Judas Rose: Frequently Asked Questions

(Copied with permission from Suzette’s SFWA website to preserve for posterity’s sake.)

Judas Rose
by Suzette Haden Elgin

Frequently Asked Questions

Q1: Why are you so rough on the Roman Catholic priests and nuns in this book?

It doesn’t seem to me that I’m particularly rough on them, but I’ve been asked this question many times; there are clearly readers who disagree with me about this. My feeling is that there are good and bad people among Catholic religious, just as there and good and bad people in any other group; priests and nuns are human beings with human frailties, and that is how I tried to portray them. (I think I was a good deal rougher with the Protestant clergypersons in the book.)

Q2: At the beginning of Chapter One you’ve put new lyrics to “Amazing Grace”; don’t you think that’s disrespectful?

No, I don’t think so. Judeochristian culture considers it normal for new translations of the Bible to be published from time to time, to reflect changes in the language and culture of readers. In exactly the same way, it’s normal for the words to hymns and prayers and other religious language to change over time. The lyrics I wrote were proposed for a far-future reality in which human beings have settled many planets in many galaxies, and in which people can perceive themselves as citizens of the universe. It seems to me that I’m showing great respect for “Amazing Grace” by proposing that it will still be a beloved hymn even that far into the future and doing my best to write worthy lyrics; it was certainly my intention to be respectful.

One thing I didn’t do was to make changes in the English itself, as it’s used in the hymn. That’s not scientifically correct; we know that every human language changes as the years go by, and the English of that time would unquestionably be very different from today’s English. For the same reason that Star Trek‘s characters speak contemporary English — that is, because scientifically accurate language change would make the narrative hard to understand — I left the language alone. If I were writing the trilogy today I wouldn’t do it that way; I would try to find some acceptable ways to show the progress of language change in the novels.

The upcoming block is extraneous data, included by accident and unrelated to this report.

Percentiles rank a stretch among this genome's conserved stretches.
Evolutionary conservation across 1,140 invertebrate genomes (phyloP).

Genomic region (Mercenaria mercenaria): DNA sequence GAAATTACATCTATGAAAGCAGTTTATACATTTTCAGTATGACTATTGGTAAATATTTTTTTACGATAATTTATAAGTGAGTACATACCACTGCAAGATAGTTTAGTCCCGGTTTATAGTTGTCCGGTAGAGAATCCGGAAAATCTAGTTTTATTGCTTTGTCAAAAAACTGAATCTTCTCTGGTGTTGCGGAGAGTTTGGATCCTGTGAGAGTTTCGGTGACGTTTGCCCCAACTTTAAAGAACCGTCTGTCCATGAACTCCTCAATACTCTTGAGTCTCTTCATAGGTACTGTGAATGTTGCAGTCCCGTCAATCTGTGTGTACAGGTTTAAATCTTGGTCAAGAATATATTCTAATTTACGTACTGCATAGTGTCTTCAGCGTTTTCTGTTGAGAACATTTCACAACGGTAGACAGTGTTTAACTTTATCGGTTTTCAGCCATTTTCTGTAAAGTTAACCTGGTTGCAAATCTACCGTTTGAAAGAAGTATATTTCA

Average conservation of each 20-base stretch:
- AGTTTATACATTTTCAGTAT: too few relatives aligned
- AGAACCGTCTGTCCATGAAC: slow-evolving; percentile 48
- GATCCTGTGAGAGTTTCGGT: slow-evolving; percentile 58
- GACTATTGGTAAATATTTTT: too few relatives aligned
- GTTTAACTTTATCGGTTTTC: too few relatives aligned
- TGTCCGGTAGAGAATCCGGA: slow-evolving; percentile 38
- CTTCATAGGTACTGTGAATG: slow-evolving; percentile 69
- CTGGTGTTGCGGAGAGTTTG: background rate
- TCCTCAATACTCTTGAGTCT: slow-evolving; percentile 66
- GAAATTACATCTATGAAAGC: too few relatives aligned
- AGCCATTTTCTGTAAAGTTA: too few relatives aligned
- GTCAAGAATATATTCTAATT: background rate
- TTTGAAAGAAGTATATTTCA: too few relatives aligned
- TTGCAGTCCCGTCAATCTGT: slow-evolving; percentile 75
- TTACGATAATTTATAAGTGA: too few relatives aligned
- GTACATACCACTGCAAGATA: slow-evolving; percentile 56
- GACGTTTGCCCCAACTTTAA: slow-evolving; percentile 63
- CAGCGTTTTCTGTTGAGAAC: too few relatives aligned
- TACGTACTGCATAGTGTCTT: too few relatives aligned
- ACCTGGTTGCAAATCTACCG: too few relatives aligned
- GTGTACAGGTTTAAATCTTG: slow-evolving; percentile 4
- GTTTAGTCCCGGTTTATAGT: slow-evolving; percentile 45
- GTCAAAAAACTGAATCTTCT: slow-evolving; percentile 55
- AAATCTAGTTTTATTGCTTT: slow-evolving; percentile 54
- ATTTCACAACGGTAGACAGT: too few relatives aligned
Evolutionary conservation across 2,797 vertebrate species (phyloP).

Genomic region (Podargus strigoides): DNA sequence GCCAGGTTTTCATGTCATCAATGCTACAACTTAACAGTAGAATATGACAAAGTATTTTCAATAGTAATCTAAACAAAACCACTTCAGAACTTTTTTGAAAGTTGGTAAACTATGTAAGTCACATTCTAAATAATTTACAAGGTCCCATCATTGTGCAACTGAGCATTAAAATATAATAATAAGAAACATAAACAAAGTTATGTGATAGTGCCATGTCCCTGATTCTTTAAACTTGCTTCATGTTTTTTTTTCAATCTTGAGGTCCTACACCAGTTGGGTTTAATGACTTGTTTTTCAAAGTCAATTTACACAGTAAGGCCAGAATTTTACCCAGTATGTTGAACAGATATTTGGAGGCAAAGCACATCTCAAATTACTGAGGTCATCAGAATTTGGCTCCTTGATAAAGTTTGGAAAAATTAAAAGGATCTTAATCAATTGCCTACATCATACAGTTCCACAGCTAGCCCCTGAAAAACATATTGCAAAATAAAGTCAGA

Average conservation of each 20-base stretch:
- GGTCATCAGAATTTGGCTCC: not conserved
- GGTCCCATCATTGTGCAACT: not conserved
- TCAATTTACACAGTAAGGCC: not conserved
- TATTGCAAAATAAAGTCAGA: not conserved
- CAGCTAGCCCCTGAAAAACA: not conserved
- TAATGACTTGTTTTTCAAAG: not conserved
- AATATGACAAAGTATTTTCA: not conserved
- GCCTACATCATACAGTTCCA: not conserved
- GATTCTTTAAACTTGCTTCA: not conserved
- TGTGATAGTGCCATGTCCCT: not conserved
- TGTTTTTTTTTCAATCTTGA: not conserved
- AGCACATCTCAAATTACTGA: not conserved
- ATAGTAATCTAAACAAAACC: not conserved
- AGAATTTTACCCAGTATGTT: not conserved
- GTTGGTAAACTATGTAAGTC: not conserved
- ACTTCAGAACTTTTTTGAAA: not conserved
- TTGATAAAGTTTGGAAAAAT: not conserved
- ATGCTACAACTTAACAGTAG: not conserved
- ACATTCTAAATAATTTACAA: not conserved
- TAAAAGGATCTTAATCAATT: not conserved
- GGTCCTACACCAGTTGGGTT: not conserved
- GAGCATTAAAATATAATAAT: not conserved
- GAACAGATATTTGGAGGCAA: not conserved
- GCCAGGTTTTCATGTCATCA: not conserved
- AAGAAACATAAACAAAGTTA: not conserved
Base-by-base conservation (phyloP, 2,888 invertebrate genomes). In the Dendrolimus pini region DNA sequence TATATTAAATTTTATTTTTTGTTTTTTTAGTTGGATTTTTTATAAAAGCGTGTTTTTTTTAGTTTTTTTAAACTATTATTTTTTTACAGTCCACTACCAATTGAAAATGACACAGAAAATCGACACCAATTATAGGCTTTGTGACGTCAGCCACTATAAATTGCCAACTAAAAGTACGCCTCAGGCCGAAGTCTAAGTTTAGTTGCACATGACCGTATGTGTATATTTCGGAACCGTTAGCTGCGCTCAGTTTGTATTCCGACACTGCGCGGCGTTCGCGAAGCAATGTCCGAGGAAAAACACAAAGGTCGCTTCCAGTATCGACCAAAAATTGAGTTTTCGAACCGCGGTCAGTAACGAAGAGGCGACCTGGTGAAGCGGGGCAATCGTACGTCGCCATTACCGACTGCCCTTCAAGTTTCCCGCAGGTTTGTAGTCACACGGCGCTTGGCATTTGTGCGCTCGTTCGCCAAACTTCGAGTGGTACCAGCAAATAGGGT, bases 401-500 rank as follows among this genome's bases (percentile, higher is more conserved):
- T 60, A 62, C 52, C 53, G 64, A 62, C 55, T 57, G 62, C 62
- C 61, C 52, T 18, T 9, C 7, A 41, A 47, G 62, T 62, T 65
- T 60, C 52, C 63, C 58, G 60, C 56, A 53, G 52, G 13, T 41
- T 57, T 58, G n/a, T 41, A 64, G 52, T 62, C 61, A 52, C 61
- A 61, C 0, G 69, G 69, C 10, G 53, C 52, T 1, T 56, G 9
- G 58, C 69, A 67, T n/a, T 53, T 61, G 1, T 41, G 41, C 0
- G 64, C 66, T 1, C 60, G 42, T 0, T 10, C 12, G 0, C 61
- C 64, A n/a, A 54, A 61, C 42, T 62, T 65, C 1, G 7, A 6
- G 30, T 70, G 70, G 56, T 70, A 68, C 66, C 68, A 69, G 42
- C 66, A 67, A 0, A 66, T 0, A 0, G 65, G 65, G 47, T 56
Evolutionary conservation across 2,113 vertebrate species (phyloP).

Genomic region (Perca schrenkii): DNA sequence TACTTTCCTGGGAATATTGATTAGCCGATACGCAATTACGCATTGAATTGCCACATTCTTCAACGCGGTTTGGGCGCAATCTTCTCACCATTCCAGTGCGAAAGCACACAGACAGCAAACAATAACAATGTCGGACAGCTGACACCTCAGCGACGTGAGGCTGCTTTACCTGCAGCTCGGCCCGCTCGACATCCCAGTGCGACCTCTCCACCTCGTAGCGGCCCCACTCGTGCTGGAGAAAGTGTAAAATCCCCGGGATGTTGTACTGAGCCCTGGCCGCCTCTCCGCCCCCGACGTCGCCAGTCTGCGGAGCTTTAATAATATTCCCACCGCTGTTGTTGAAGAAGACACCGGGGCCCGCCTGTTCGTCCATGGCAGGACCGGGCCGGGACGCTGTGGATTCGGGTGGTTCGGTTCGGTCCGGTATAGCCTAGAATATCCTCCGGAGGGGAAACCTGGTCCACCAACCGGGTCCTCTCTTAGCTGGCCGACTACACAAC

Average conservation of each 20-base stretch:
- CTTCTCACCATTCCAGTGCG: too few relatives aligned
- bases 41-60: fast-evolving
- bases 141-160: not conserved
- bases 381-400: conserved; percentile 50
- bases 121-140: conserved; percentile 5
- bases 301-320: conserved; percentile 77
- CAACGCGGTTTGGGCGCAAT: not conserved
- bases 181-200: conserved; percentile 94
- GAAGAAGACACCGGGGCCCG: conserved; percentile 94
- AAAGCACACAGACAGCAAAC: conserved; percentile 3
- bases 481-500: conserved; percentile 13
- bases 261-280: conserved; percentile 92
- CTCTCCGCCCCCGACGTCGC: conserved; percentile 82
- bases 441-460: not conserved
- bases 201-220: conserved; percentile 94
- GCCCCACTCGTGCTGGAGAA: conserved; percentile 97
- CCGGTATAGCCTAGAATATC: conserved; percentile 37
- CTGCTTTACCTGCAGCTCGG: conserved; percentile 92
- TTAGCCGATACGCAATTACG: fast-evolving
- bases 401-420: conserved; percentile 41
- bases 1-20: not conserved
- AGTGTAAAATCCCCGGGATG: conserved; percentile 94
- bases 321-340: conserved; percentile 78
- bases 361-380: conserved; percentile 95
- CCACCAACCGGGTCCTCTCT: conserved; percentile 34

Q3: You put in quite a lot of information about the Linguist children. The way they talked, and the way they behaved, and so on. Do you really believe that children could be like those children?

Yes, I do. Linguists are passionate about their discipline, and if you put a bunch of them together in one place what they’ll talk about (and argue about) a great deal of the time is linguistics and language. The children of linguists have an advantage that the children of physicists and chemists and astronomers don’t have: The subject that most fascinates their parents is something about which they not only are expert but in which they are at the peak of their abilities. Infants and young children don’t come into this world equipped in such a way that if they’re surrounded by physicists from birth they’re experts on physics by age six. Where language is concerned, however, it’s a different matter; children are born with the skills needed for working out the rules of language from raw data (which is what linguists do), and they will never be better at that task than they are before they reach puberty. They don’t have adult sophistication, and they can’t write scholarly articles, but they can certainly do the analysis.

Q4: I don’t understand why you think the Sapir-Whorf hypothesis, or linguistic relativity hypothesis, or whatever you want to call it, is so important. What difference does it make?

Suppose the hypothesis is true. Then all the trouble many people go to today to avoid sexist language is useful and worthwhile; it’s rational to hope that change in the language will help bring about change in attitudes about gender. Suppose the hypothesis is false, on the other hand; suppose social change has to come first, and language only reflects that change. Then the people who say that nonsexist language is silly and awkward — people who want to always say “Every physician must wear his lab coat” instead of “Every physician must wear his or her lab coat” — have a strong case. If saying “Every U.S. president makes decisions after consulting his or her Cabinet officers” makes it more likely that a woman could become president, the hypothesis is true. Unfortunately we don’t know whether it’s true or not; there is evidence for both positions. If the hypothesis is true, control of language (and of media that use language) is power of a quite different kind than if it’s false. In the novel, I presuppose that it’s true and write from that point of view.

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